Improve your posture to kayak faster
by Caitlyn Dunphy, BSc Kinesiology, MSc Physiotherapy
Why sit with good posture?
Has your coach ever told you to sit up taller or lean forward more or sit on the front of your sit bones? Your coach is telling you this because it is going to make you a faster and more efficient kayaker. When you are sitting in the boat with the proper posture there are a number of benefits: 1) your muscles are in the ideal position to work with maximum efficiency, 2) your joints are in the ideal position to help you reach further, and move smoothly/together and 3) it will also help you avoid an injury.
Which of the two pictures above illustrates an athletic position which will allow them perform better and avoid injury? Picture A is not going to be able to rotate his hips on the seat very well, or get as much rotation from his lower and upper back as picture B. His shoulders are rolled forward which is going to restrict how much he can open the stroke up at the back and reduce the power he can generate on the next stroke. It will also increase his risk of low back issues and shoulder impingent type pain.
There are two reasons why the athlete in picture A may be sitting with poor posture. 1) He does not know how to sit properly and this is any easy posture to choose. It does not take much effort from your muscles to sit in this position. 2) The other possibility is that he has some muscle imbalances restricting him from sitting like the athlete in picture B. Below are the most common muscle imbalances (tight or weak muscles) I see with kayak athletes and an example of a stretch or exercise to work on it.
One of the most important things to remember about posture is that it is a habit. ‘Practice makes perfect’ but ‘practice can also make permanent’. If you practice bad posture at school, at home, and in the car etc. it is going to be very hard to have perfect posture in the boat.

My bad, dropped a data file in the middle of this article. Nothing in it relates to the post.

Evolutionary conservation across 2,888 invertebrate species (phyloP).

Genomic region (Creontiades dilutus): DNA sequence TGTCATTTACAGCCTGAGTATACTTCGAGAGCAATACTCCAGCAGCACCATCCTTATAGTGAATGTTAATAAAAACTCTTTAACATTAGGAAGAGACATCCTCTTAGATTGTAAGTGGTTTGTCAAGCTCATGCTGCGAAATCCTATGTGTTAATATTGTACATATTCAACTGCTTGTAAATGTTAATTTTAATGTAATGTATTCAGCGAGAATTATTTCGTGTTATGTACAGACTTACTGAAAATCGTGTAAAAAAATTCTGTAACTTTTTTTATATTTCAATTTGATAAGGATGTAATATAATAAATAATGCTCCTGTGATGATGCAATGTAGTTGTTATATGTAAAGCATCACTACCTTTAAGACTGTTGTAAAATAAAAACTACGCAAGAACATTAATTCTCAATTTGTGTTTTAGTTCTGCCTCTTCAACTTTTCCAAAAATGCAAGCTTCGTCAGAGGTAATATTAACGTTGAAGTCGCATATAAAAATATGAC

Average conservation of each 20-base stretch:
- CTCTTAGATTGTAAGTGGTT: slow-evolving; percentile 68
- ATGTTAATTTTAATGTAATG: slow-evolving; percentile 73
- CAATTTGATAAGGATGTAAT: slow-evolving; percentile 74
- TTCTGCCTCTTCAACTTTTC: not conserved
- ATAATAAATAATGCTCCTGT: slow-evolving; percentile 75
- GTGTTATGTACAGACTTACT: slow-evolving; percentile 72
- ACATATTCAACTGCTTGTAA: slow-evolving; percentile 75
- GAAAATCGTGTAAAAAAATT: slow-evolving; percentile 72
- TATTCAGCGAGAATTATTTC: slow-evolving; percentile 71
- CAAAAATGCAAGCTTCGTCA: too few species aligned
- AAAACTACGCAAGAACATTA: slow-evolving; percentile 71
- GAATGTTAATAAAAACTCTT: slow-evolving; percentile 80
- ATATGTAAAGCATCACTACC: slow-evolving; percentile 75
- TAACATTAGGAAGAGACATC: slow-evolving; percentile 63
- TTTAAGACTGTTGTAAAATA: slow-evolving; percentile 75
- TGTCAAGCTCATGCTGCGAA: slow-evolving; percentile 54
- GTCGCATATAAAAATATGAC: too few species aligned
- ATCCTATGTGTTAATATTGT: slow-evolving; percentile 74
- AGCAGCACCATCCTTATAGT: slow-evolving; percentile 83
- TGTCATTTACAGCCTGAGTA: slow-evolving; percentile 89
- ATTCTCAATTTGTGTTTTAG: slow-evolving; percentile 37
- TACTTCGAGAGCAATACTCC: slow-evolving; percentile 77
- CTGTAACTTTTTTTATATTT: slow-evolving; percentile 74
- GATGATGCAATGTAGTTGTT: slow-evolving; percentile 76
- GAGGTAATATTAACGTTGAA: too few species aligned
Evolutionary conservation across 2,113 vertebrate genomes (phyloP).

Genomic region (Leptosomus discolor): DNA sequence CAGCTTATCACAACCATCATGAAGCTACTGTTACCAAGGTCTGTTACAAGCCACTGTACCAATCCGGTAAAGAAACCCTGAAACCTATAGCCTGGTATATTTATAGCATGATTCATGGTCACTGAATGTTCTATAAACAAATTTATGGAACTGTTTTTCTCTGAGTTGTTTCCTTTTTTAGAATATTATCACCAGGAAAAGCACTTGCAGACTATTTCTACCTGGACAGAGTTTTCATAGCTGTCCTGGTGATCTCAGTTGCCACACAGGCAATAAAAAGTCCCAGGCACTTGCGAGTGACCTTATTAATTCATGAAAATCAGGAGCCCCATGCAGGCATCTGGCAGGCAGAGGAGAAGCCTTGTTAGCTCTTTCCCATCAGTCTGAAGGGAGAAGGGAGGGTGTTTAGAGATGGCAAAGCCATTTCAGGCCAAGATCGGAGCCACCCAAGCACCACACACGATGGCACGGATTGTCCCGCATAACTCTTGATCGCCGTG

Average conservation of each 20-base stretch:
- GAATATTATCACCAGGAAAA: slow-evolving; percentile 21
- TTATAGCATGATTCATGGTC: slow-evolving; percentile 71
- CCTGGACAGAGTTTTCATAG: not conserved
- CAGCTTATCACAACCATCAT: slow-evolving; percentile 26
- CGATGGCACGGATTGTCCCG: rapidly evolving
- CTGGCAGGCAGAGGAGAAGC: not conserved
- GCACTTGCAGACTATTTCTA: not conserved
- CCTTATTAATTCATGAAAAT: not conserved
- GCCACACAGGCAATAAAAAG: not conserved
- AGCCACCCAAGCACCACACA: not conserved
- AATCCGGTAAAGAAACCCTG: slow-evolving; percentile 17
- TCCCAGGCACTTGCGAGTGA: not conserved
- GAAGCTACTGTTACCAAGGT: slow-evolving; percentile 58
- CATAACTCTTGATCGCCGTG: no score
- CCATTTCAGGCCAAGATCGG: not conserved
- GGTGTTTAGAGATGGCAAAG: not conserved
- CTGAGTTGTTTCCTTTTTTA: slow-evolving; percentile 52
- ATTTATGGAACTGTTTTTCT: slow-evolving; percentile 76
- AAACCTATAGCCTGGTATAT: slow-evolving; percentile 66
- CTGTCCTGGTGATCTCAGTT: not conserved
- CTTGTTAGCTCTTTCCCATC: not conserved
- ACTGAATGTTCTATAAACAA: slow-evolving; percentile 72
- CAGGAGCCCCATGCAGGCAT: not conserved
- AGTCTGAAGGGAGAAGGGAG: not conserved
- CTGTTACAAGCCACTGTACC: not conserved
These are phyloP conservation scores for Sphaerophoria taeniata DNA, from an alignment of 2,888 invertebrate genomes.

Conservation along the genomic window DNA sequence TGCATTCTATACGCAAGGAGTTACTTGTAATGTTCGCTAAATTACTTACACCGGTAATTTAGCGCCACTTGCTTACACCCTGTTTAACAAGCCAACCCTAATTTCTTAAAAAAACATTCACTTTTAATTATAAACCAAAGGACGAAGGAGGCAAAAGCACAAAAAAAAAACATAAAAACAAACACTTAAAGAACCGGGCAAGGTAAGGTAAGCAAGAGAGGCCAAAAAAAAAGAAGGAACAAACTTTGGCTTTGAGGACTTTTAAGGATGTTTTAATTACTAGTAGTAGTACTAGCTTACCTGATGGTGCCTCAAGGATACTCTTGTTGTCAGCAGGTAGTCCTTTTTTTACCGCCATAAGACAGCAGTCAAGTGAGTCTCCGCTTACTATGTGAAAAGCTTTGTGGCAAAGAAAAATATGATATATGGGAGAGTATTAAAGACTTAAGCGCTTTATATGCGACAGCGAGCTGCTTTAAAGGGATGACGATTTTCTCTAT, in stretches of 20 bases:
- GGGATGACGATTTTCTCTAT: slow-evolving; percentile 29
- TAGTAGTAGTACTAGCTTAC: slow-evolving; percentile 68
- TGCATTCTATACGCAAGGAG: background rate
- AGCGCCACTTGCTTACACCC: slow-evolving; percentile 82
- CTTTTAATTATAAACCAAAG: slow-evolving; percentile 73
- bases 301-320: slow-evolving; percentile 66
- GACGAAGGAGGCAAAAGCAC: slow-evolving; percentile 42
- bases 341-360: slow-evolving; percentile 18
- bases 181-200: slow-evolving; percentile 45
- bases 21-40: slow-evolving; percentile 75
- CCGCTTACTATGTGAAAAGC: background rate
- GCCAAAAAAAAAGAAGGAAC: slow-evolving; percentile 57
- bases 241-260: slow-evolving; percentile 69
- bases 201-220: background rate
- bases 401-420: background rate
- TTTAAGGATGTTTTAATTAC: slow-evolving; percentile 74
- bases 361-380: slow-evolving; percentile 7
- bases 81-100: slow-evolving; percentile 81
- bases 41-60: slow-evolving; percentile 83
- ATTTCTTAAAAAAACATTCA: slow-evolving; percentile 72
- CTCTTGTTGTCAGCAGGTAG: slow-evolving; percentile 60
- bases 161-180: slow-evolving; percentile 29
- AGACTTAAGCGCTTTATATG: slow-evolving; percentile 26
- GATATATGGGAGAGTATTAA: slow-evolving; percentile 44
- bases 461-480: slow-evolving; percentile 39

Common tight muscles
- Your hamstring muscles attach to your sit bones and the back of your knees
- If they are tight, it is going to be very hard to sit on the front of your sit bones because the hamstrings will pull you onto the back of your sit bones (See the picture below. The dotted line is the hamstring muscles and it is tilting the hips, making it impossible for this person to sit up straight).
- If you cannot sit on the front of your sit bones, your low back will round and your upper back and shoulders will have to come forward so that you do not fall backwards in the boat
- Stretch (it is better to do this lying on your back because if you sit up and reach for your toes, you will most likely bend with your back which does not target the hamstrings):
Hamstring stretch in doorway: 2 ways to increase stretch- 1: straighten your knee more by moving your top foot further up the wall. 2: Move your buttock closer to the doorway to bend your hip more. Hold for 30-45 seconds and repeat 3-4 times on each side.
Pec Major and Minor
- The pec muscles attach to your shoulder blade/arm and your chest
- If they are tight, they will pull your shoulders forward making it harder to open up your stroke at the set up and increasing your risk of getting shoulder pain in the outside/front of the shoulder
Pec minor release (1): Put a tennis ball under your collar bone and inside the ball of your shoulder. When you lean on the ball you will feel an achy/sore area. If it is sharp discomfort, stop and move the ball. Lean on the ball until the initial achy/sore discomfort is cut in half. Then you can slightly roll in circles. This may increase the soreness slightly. Continue to roll until the new discomfort is cut in half.
Pec major stretch (2): Can be done in corner or doorway. Step forward with one foot. Lean onto your front leg and lean forward with your chest (try to keep back neutral). Feel the stretch opening up your chest. Hold for 30-45 seconds and repeat 3-4 times. You can repeat this with your arms at different angles like picture A, B and C.
Thoracic Region (upper back)
- When you sit with a rounded upper back for long periods of time (everyday when you are training, sitting at school, sitting on the coach watching TV) your upper back can become very stiff, making it hard to straighten back up (extreme example: think of an elderly individual with a rounded upper back).
- If your upper back is rounded, it is again going to lead to a shorter stroke and less power on the stroke because you can’t rotate as well and open up at the set up.
Middle and upper back rolling: Put two tennis balls side by side in a sock (one will be on each side of spine). Lie on them until the initial discomfort is cut in half. Once again, when you lean on the balls you will feel an achy/sore area. If it is sharp discomfort, stop and move the balls. Then you can slightly roll up and down. The achy/sore discomfort will increase slightly. Roll until the new discomfort is cut in half. Repeat in 5-6 different spots, from approximately where a heart rate monitor strap would be, up to your shoulders. **If there is too much discomfort lying on floor, try it with the balls against the wall first.